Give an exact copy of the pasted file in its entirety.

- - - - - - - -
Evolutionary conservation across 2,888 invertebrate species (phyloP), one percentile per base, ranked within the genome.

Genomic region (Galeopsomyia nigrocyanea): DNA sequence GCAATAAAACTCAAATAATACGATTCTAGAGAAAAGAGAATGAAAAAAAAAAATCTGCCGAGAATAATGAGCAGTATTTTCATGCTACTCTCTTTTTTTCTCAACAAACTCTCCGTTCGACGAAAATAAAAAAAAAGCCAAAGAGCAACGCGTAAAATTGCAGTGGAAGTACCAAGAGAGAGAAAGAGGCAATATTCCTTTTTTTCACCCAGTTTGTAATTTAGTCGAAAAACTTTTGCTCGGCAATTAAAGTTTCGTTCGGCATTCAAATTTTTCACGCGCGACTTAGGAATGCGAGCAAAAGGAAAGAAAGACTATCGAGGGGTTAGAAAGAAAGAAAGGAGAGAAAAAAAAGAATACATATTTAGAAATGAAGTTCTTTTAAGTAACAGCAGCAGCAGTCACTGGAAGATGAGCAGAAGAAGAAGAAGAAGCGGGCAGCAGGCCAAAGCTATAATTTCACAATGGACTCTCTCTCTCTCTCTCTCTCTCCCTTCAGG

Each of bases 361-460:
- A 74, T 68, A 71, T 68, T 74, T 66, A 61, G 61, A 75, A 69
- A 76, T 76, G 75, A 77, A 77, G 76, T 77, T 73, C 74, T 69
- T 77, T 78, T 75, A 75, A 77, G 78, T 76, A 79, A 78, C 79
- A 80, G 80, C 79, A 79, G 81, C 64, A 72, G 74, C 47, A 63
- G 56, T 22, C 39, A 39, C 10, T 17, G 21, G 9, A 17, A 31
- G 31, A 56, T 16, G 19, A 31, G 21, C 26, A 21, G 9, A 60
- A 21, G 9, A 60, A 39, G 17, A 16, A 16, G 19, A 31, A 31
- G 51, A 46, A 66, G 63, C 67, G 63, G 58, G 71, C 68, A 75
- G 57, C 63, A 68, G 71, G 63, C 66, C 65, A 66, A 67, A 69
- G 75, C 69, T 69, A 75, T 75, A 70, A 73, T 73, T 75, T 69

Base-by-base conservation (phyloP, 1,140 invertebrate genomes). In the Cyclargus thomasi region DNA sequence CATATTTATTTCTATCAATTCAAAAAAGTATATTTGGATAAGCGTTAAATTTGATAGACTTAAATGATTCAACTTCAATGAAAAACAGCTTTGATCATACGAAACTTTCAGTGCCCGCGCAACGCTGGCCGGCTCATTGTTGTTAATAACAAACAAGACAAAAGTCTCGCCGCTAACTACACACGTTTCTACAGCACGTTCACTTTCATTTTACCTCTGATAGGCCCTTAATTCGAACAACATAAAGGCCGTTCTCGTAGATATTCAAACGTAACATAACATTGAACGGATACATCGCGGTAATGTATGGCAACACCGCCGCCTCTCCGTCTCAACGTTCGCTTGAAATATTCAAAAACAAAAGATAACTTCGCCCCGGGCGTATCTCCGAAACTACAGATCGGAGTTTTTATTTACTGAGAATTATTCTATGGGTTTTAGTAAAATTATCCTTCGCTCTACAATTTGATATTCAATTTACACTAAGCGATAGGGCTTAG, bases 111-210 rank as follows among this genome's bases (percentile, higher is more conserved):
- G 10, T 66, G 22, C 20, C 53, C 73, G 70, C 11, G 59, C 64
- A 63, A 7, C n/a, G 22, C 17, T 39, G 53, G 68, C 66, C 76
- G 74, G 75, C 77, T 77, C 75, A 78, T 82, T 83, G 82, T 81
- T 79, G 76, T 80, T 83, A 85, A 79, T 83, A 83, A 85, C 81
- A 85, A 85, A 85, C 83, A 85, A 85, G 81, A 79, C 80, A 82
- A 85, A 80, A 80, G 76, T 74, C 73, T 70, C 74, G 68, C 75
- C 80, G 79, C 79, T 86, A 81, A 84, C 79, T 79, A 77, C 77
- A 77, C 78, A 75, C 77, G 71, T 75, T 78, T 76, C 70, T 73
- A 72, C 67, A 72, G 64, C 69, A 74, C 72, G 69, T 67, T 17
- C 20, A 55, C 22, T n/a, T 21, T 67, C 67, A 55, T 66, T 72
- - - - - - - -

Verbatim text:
Evolutionary conservation across 2,888 invertebrate species (phyloP), one percentile per base, ranked within the genome.

Genomic region (Galeopsomyia nigrocyanea): DNA sequence GCAATAAAACTCAAATAATACGATTCTAGAGAAAAGAGAATGAAAAAAAAAAATCTGCCGAGAATAATGAGCAGTATTTTCATGCTACTCTCTTTTTTTCTCAACAAACTCTCCGTTCGACGAAAATAAAAAAAAAGCCAAAGAGCAACGCGTAAAATTGCAGTGGAAGTACCAAGAGAGAGAAAGAGGCAATATTCCTTTTTTTCACCCAGTTTGTAATTTAGTCGAAAAACTTTTGCTCGGCAATTAAAGTTTCGTTCGGCATTCAAATTTTTCACGCGCGACTTAGGAATGCGAGCAAAAGGAAAGAAAGACTATCGAGGGGTTAGAAAGAAAGAAAGGAGAGAAAAAAAAGAATACATATTTAGAAATGAAGTTCTTTTAAGTAACAGCAGCAGCAGTCACTGGAAGATGAGCAGAAGAAGAAGAAGAAGCGGGCAGCAGGCCAAAGCTATAATTTCACAATGGACTCTCTCTCTCTCTCTCTCTCTCCCTTCAGG

Each of bases 361-460:
- A 74, T 68, A 71, T 68, T 74, T 66, A 61, G 61, A 75, A 69
- A 76, T 76, G 75, A 77, A 77, G 76, T 77, T 73, C 74, T 69
- T 77, T 78, T 75, A 75, A 77, G 78, T 76, A 79, A 78, C 79
- A 80, G 80, C 79, A 79, G 81, C 64, A 72, G 74, C 47, A 63
- G 56, T 22, C 39, A 39, C 10, T 17, G 21, G 9, A 17, A 31
- G 31, A 56, T 16, G 19, A 31, G 21, C 26, A 21, G 9, A 60
- A 21, G 9, A 60, A 39, G 17, A 16, A 16, G 19, A 31, A 31
- G 51, A 46, A 66, G 63, C 67, G 63, G 58, G 71, C 68, A 75
- G 57, C 63, A 68, G 71, G 63, C 66, C 65, A 66, A 67, A 69
- G 75, C 69, T 69, A 75, T 75, A 70, A 73, T 73, T 75, T 69

Base-by-base conservation (phyloP, 1,140 invertebrate genomes). In the Cyclargus thomasi region DNA sequence CATATTTATTTCTATCAATTCAAAAAAGTATATTTGGATAAGCGTTAAATTTGATAGACTTAAATGATTCAACTTCAATGAAAAACAGCTTTGATCATACGAAACTTTCAGTGCCCGCGCAACGCTGGCCGGCTCATTGTTGTTAATAACAAACAAGACAAAAGTCTCGCCGCTAACTACACACGTTTCTACAGCACGTTCACTTTCATTTTACCTCTGATAGGCCCTTAATTCGAACAACATAAAGGCCGTTCTCGTAGATATTCAAACGTAACATAACATTGAACGGATACATCGCGGTAATGTATGGCAACACCGCCGCCTCTCCGTCTCAACGTTCGCTTGAAATATTCAAAAACAAAAGATAACTTCGCCCCGGGCGTATCTCCGAAACTACAGATCGGAGTTTTTATTTACTGAGAATTATTCTATGGGTTTTAGTAAAATTATCCTTCGCTCTACAATTTGATATTCAATTTACACTAAGCGATAGGGCTTAG, bases 111-210 rank as follows among this genome's bases (percentile, higher is more conserved):
- G 10, T 66, G 22, C 20, C 53, C 73, G 70, C 11, G 59, C 64
- A 63, A 7, C n/a, G 22, C 17, T 39, G 53, G 68, C 66, C 76
- G 74, G 75, C 77, T 77, C 75, A 78, T 82, T 83, G 82, T 81
- T 79, G 76, T 80, T 83, A 85, A 79, T 83, A 83, A 85, C 81
- A 85, A 85, A 85, C 83, A 85, A 85, G 81, A 79, C 80, A 82
- A 85, A 80, A 80, G 76, T 74, C 73, T 70, C 74, G 68, C 75
- C 80, G 79, C 79, T 86, A 81, A 84, C 79, T 79, A 77, C 77
- A 77, C 78, A 75, C 77, G 71, T 75, T 78, T 76, C 70, T 73
- A 72, C 67, A 72, G 64, C 69, A 74, C 72, G 69, T 67, T 17
- C 20, A 55, C 22, T n/a, T 21, T 67, C 67, A 55, T 66, T 72